Edited by Susan Nowak
CAMRA Books, through www.camra.org
Sniffed the travel editor of the NEW YORK TIMES in a column advising
a woman where to dine in London, "Choose a wine bar over a pub,
where the food is generally not distinctive and a lone woman might
attract unwelcome attention."
bad the editor didn't steer the curious reader to GOOD PUB FOOD, written
by Susan Nowak.
guide will help the weary traveler throughout the U.K. find a pub
where it is possible to find good food, relaxing ambiance -- and even
if a woman alone, a table both comfortable and well-stocked with comestibles.
Nowak, a veteran newspaper editor and consultant on food and beer
(she helped Sainsbury's develop a series of beer and food recipes
for their store magazine), writes on pub fare for the CAMRA newspaper,
WHAT'S BREWING. Over time, it became clear that a guide to pubs with
great food was needed to augment the CAMRA Good Beer Guide. Nowak
took on the task with style, showcasing pub food beyond bangers and
mash and microwave frozen foods.
"Pub operators often try to compete for business by offering
food," says Nowak, "but many pubs are in danger of losing
their identity as they fight for a slice of the eating out market."
The ambiance of a traditional pub, both friendly yet respectful of
an individual's privacy, can be undermined by adding fast food service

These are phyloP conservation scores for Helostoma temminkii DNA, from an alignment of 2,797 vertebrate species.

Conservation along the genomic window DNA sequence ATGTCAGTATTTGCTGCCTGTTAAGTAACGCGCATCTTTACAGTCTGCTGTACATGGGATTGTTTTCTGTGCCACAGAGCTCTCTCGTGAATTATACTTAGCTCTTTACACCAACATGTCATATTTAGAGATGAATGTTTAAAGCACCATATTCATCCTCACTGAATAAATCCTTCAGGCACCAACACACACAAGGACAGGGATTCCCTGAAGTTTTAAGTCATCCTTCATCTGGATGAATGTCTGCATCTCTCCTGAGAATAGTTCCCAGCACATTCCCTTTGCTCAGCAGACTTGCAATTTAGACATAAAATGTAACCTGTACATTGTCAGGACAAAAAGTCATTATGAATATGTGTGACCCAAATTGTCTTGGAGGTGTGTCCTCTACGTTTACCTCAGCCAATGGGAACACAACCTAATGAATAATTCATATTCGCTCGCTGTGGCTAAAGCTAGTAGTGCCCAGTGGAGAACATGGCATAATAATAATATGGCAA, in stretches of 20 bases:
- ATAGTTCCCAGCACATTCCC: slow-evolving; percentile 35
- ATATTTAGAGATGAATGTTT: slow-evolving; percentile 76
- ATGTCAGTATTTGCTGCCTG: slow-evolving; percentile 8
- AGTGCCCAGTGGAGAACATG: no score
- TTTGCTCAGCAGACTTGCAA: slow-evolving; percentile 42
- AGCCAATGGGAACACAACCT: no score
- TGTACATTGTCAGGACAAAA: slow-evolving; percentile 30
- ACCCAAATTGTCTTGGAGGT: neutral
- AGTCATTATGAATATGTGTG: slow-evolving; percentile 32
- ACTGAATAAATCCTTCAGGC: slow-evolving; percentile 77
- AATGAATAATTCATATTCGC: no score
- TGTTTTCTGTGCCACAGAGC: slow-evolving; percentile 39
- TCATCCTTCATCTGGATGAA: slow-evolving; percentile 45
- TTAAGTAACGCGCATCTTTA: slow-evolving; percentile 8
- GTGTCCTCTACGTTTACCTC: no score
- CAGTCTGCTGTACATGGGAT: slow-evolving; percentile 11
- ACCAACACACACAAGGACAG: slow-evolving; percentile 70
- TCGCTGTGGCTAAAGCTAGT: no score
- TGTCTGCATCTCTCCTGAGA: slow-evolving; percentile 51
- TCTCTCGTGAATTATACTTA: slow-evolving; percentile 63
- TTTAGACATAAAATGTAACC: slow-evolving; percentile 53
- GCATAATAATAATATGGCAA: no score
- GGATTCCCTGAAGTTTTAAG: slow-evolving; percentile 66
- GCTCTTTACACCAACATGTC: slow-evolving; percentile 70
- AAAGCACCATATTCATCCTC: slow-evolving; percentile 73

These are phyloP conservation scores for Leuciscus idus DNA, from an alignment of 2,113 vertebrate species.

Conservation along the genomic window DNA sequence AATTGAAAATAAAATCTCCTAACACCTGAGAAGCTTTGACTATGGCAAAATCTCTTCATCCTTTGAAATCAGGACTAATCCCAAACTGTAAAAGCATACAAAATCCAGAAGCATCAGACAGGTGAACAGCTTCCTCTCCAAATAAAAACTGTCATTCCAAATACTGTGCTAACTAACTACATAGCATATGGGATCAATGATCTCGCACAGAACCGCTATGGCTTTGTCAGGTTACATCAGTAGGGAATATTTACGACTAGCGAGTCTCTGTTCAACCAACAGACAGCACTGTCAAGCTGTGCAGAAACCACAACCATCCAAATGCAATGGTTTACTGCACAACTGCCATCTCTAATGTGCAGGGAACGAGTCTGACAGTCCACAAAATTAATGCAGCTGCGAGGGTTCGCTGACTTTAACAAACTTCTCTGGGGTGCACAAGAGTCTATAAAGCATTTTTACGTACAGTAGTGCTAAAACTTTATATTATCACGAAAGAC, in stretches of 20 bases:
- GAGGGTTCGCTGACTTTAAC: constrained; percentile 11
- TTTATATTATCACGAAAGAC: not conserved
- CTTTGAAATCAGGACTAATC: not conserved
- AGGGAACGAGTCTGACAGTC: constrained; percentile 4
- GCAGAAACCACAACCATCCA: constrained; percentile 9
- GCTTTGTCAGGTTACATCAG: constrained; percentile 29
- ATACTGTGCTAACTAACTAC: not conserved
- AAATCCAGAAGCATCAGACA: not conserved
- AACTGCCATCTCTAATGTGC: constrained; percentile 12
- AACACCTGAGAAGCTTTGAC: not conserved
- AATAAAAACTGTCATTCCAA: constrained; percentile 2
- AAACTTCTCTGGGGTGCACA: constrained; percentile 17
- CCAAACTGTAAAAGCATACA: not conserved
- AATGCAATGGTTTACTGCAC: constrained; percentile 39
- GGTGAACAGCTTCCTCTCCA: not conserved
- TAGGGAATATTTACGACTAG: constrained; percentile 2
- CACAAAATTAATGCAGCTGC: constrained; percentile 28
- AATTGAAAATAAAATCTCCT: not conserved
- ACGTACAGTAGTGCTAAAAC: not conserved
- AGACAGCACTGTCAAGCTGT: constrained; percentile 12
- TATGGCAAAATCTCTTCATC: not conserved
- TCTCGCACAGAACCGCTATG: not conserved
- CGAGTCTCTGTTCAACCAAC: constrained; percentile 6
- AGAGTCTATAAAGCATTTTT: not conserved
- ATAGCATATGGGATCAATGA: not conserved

"Above all, listen for the warning signs of poor cuisine: if
all you hear out of the kitchen is the gentle "ping, ping"
of the microwave, the food probably will not be hand-prepared, but
just the bulk factory foodservice dishes," cautions Nowak.
Fortunately, Nowak's guide lists hundreds of pubs with hand-made,
fresh food, with specials from favorites such as ale and Stilton soup,
to stout-marinated lamb chops and mixed grill platters, to salads
and vegetarian dishes, pastas and casseroles.
For example, the Eagle in Central London offers Tuscany vegetable
soup, pasta with grilled eggplant and basil, char-grilled garlicky
sausages with fresh fennel, and lots of robust Italian sandwiches
with prosciotto, capicola, salamis and Italian-seasoned roast beef.
"Chef David Eyre has such a reputation for this Mediterranean
style of food, interpreted for a pub, that he attracts many food writers
and media people to the pub," notes Nowak.
Other pubs, such as the White Horse on Parson's Green, garner recognition
for the more traditional fare, such as Sunday breakfasts with sausages
spiked with Bass Ale, eggs, grilled tomatoes, toasts and granary bread,
assorted farmhouse cheeses, and other specialties.
"But all the pubs I profile are committed to serving real ale
and fresh, delicious food," says Nowak. A guide worth investing
in, should you plan a trip to the U.K. soon.